While it isn’t always easy to find a Spanish 21 table, if you do find one on your next trip to the casino, you are going to want to sit down! Spanish 21 looks and plays very similar to normal blackjack, except that there are TONS of player-friendly rules.
Spanish 21 certainly looks a lot like blackjack, but if you don’t adjust your strategy when playing the game, you are going to miss out on a lot of value. We will kick things off by telling you a little bit about how Spanish 21 is played, before then getting to our tips on how to play Spanish 21. Let’s get started!
What Is Spanish 21?
Spanish 21 is a blackjack-based game that plays very similarly to a standard blackjack game. There are lots of quirks to Spanish 21 that players love and very few downsides, making Spanish 21 an attractive game for both new and veteran blackjack players.
Similarities Between Blackjack and Spanish 21
If you didn’t know any differently, you might think that these games are the same if you are just passing by. The game is dealt the exact same with all players getting two cards face up to start the hand, and the dealer getting one card face up and one card down.
If you have spent any amount of time at all at a blackjack table, you are going to instantly feel comfortable at a Spanish 21 table as the gameplay is going to be quite familiar. But once you start to see all the additions to the game, you will quickly see why so many players prefer Spanish 21 over standard blackjack.
Differences Between Blackjack and Spanish 21
First, let’s start with the one major difference that doesn’t get as much attention as it deserves. Spanish 21 uses a deck of just 48 cards, rather than a standard 52-card deck.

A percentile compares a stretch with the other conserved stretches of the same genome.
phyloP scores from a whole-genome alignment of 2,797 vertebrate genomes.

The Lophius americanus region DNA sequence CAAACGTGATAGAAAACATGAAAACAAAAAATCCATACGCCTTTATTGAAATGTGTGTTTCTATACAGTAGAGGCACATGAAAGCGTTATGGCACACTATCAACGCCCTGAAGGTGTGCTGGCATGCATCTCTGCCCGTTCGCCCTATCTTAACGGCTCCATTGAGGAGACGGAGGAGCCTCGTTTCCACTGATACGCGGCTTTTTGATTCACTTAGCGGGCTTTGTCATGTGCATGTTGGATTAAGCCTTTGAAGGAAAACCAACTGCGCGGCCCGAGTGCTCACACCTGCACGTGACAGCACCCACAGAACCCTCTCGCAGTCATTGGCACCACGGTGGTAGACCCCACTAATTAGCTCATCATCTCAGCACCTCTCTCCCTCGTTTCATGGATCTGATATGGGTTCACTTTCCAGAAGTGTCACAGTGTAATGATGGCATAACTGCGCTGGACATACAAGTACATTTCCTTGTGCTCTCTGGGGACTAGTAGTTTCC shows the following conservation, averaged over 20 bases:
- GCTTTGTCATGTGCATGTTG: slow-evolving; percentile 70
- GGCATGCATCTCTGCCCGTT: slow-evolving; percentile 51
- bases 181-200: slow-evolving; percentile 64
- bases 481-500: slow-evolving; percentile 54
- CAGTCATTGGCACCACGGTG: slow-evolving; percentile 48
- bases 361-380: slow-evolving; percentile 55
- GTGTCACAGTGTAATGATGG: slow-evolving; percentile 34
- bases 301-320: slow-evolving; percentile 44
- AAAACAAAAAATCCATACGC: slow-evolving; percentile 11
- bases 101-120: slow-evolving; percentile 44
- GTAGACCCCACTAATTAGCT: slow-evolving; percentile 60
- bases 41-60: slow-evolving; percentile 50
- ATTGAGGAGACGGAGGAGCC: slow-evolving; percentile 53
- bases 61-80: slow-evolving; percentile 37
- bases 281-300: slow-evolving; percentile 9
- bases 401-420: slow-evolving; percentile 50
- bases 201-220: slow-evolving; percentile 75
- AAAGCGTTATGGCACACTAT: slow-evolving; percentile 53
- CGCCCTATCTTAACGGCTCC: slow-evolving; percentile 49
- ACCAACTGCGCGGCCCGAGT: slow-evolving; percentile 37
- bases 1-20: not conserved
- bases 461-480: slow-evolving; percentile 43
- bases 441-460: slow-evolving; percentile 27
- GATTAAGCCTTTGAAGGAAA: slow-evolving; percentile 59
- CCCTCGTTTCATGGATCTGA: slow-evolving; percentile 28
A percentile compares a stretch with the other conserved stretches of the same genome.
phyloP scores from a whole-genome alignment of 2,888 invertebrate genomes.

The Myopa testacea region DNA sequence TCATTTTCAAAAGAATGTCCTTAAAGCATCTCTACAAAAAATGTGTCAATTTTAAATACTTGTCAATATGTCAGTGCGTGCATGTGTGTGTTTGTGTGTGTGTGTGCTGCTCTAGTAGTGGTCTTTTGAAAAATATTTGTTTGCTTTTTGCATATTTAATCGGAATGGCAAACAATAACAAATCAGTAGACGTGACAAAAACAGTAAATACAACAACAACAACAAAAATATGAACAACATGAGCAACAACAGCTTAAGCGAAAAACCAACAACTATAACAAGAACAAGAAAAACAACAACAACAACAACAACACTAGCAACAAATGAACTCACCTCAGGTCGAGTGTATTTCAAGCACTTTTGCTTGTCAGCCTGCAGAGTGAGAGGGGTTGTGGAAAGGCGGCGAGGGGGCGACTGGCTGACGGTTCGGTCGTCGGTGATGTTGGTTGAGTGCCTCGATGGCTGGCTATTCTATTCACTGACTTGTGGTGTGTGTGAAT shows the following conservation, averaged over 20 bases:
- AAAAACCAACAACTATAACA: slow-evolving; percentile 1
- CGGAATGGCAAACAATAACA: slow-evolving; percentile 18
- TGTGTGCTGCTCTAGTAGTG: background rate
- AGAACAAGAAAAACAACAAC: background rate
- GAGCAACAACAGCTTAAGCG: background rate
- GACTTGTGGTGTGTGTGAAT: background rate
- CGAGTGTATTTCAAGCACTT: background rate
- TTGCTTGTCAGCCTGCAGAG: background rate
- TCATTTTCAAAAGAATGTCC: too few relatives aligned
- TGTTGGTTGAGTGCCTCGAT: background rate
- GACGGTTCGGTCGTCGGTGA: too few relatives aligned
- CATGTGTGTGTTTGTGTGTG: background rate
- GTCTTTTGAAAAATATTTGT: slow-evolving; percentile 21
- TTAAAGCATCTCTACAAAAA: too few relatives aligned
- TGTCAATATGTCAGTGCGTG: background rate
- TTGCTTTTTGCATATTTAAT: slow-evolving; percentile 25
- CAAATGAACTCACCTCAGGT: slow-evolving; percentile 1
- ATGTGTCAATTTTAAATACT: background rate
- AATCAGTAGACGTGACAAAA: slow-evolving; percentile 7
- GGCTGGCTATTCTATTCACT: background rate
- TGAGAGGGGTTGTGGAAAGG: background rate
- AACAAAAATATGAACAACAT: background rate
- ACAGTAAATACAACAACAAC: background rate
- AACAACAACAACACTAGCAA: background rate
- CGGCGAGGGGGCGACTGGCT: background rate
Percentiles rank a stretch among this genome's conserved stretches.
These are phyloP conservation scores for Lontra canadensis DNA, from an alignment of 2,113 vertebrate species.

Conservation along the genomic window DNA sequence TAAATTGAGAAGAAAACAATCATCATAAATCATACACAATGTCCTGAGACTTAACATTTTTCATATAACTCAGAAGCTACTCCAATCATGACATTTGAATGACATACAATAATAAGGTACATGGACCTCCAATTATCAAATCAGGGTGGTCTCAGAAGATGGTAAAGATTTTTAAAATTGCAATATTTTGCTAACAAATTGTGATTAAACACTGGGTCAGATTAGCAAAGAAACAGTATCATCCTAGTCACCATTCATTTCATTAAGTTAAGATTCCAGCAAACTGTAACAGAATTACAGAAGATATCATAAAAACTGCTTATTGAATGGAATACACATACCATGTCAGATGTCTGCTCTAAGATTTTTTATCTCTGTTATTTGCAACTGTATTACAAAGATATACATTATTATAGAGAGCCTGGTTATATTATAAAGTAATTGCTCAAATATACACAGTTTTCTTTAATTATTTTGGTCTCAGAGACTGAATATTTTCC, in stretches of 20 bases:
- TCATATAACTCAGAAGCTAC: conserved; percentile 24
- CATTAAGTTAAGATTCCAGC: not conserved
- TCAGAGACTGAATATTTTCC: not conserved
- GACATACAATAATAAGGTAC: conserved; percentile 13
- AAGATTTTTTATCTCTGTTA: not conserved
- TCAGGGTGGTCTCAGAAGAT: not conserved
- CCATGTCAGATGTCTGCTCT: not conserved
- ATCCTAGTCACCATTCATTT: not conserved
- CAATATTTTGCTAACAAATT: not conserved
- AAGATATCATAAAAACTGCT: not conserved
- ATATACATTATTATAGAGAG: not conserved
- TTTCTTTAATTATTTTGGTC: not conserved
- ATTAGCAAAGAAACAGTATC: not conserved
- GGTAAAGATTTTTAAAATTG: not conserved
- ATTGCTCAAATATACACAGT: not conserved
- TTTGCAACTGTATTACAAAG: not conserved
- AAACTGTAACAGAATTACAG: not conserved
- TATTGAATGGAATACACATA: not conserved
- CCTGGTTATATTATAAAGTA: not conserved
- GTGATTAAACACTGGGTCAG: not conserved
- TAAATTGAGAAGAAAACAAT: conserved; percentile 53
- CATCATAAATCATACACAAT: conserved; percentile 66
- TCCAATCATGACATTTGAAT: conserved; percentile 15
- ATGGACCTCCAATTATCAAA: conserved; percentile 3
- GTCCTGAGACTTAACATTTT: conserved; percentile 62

But the inventors of Spanish 21 knew they had a couple of percentage points to play with, and they made sure to tweak the game in other ways to make up for the added house advantage.
Player Friendly Rules
The way that the creators of Spanish 21 made up for taking all of the tens out of the deck was by adding in a bunch of extremely player-friendly rules. We will list some of those below.
- Doubling down at any time
- Doubling after a double
- Splitting hands up to 4 times each, including aces
- The ability to surrender and get half your bet back, even after a double
- Players get paid out immediately if they get a blackjack or 21
- 5-card 21 pays 3-2, 6-card 21 pays 2-1, and a 7-card 21 pays 3-1
- A 3-card 21 that features all suited 7s pays out $1,000 on top of your bet
Any player that is used to playing normal blackjack is likely reading this list and salivating, as these are some really juicy add-ons.
Depending on who’s math you believe, these adjustments actually make Spanish 21 a more player-friendly game than normal blackjack, with a house advantage of under half a percent if played perfectly.
Now that you know what blackjack and Spanish 21 have in common and where they differ, it’s time to get into how to play Spanish 21 properly! Here are our top 5 tips for how to play Spanish 21!
How To Play Spanish 21
In this final section we are to answer the question all of you out there have on your mind, how do you play Spanish 21? Here are TheSportsGeek’s top-5 tips for how to play Spanish 21!
Double Down, A Lot
Being able to double down in more spots is by far the most attractive rule for Spanish 21 players.
Most typical blackjack games only allow you to double down on your first two cards, and nowadays, many of the games you are going to find outside of the high limit room will only allow you to double on 10 or 11. If you are in a good spot to double down, you need to take advantage of it every time.
Being able to add to your bet after you see so much of the hand play out is huge when it comes to your long-term win rate.